Detox Program

Withdrawal symptoms can be extremely dangerous and even deadly in some circumstances. At Intrepid, we offer a state-of-the-art detoxification program that helps people get ready for treatment in a safe and comfortable environment. Our medically guided detox program ensures that each individual can withdrawal from substances in a manner that is not only safe but also guided and supported by medical professionals. 

After a successful detox, our clients move on to other levels of care depending on the severity of their addiction. 

Inpatient Treatment

Inpatient treatment, also known as residential rehabilitation, provides our clients with the highest level of care. Individuals in our inpatient program live at the facility and have access to support 24/7. This works well for people with severe addictions since the program is highly structured and monitored. Most inpatient programs last from 30 to 45 days. However, some can last much longer. Our inpatient program is individualized and is catered to each person, ensuring that they get the treatment that will work for them. 

Dual Diagnosis Treatment

About half of people in inpatient rehab programs have a dual diagnosis. Dual diagnosis, also known as co-occurring disorders, refers to two or more mental disorders occurring simultaneously. In most cases, addiction and another mental disorder co-occur. For example,  depression, bipolar disorder, anxiety, schizophrenia, and post-traumatic stress disorder may occur alongside addiction.

Dual diagnosis treatment treats each co-occurring disorder simultaneously. By doing so, our experienced addiction counselors can understand how each disorder plays into the other. It is not uncommon for someone to have an undiagnosed disorder with moderate to severe symptoms. Unfortunately, many people in this category turn to substances like alcohol to cope with their difficult symptoms. In dual diagnosis treatment, we get to the root causes of addiction and help heal the whole person from the ground up.

Get Help at Intrepid Detox

Characteristics of an alcoholic personality are sometimes easy to spot. Addiction is not something that should be tackled alone. If you or your loved one are battling addiction, the time to reach out for help is now. Our caring professionals are on this journey with you and want to do whatever they can to help you live a healthy and fulfilling life, free from addiction. Call us today.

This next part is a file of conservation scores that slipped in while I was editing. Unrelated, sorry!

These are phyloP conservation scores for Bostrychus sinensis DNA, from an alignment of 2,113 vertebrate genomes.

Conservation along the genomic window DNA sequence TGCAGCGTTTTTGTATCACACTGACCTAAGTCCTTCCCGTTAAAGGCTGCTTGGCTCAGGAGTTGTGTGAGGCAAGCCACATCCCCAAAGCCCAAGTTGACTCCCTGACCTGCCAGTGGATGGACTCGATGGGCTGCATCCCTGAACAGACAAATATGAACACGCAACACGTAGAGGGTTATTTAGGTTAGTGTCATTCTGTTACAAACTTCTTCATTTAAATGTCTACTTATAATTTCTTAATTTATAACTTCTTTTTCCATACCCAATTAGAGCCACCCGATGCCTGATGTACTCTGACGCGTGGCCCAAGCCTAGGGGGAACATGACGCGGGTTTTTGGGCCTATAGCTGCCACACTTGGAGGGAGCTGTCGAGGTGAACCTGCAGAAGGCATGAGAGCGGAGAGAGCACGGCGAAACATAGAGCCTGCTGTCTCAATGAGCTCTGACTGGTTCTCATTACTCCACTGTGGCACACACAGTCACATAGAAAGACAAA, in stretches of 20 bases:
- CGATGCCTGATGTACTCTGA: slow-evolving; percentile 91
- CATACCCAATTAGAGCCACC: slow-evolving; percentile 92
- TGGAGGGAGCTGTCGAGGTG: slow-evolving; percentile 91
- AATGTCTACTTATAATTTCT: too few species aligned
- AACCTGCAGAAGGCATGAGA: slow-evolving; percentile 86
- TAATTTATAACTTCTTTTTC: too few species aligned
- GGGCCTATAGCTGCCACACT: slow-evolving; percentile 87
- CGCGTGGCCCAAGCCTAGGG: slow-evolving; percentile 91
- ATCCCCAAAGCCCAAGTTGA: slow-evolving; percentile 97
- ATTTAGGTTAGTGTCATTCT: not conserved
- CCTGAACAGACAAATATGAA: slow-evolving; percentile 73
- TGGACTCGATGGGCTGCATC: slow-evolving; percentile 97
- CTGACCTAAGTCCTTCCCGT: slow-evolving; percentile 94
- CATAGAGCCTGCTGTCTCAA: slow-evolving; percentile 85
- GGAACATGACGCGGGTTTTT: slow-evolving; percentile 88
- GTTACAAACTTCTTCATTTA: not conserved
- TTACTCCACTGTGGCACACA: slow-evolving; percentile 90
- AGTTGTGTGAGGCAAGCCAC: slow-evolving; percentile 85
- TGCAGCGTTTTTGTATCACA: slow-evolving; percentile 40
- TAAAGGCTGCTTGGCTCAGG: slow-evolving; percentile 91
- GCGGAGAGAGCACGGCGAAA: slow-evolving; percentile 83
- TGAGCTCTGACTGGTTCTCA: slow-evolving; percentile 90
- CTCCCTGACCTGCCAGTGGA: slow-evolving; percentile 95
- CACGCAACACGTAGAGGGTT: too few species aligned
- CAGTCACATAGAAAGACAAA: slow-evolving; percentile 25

How to Avoid 7 Common Relapse Triggers

Relapse is one of the most common factors in the recovery journey. Since every case is different, it’s important to remember that relapse can happen to anyone and it only means that you’re still learning. The emotional and psychological tug of war that relapse brings can initiate feelings of hopelessness after the hard work is done. Relapse commonly presents triggers that send the brain back into the established patterns of addiction

Relapse triggers can come in many forms. Something to keep in mind is that relapse comes in stages and it’s crucial to pinpoint where you are to make a change. For example, the waves of wanting to escape boredom can manifest as a relapse trigger. Hanging out with the people you used to can spark addiction triggers. Keeping a plan in mind is one of the tools you can use to continue your healing.

What Are The 7 Common Relapse Triggers?

Relapse is best described as returned use to an addictive substance or behavior after going through the process of recovery. Relapse is when a person makes a conscious decision to use while a freelapse is when they unknowingly take an addictive substance. Usually, the person is struggling to prioritize their recovery after treatment.

Boredom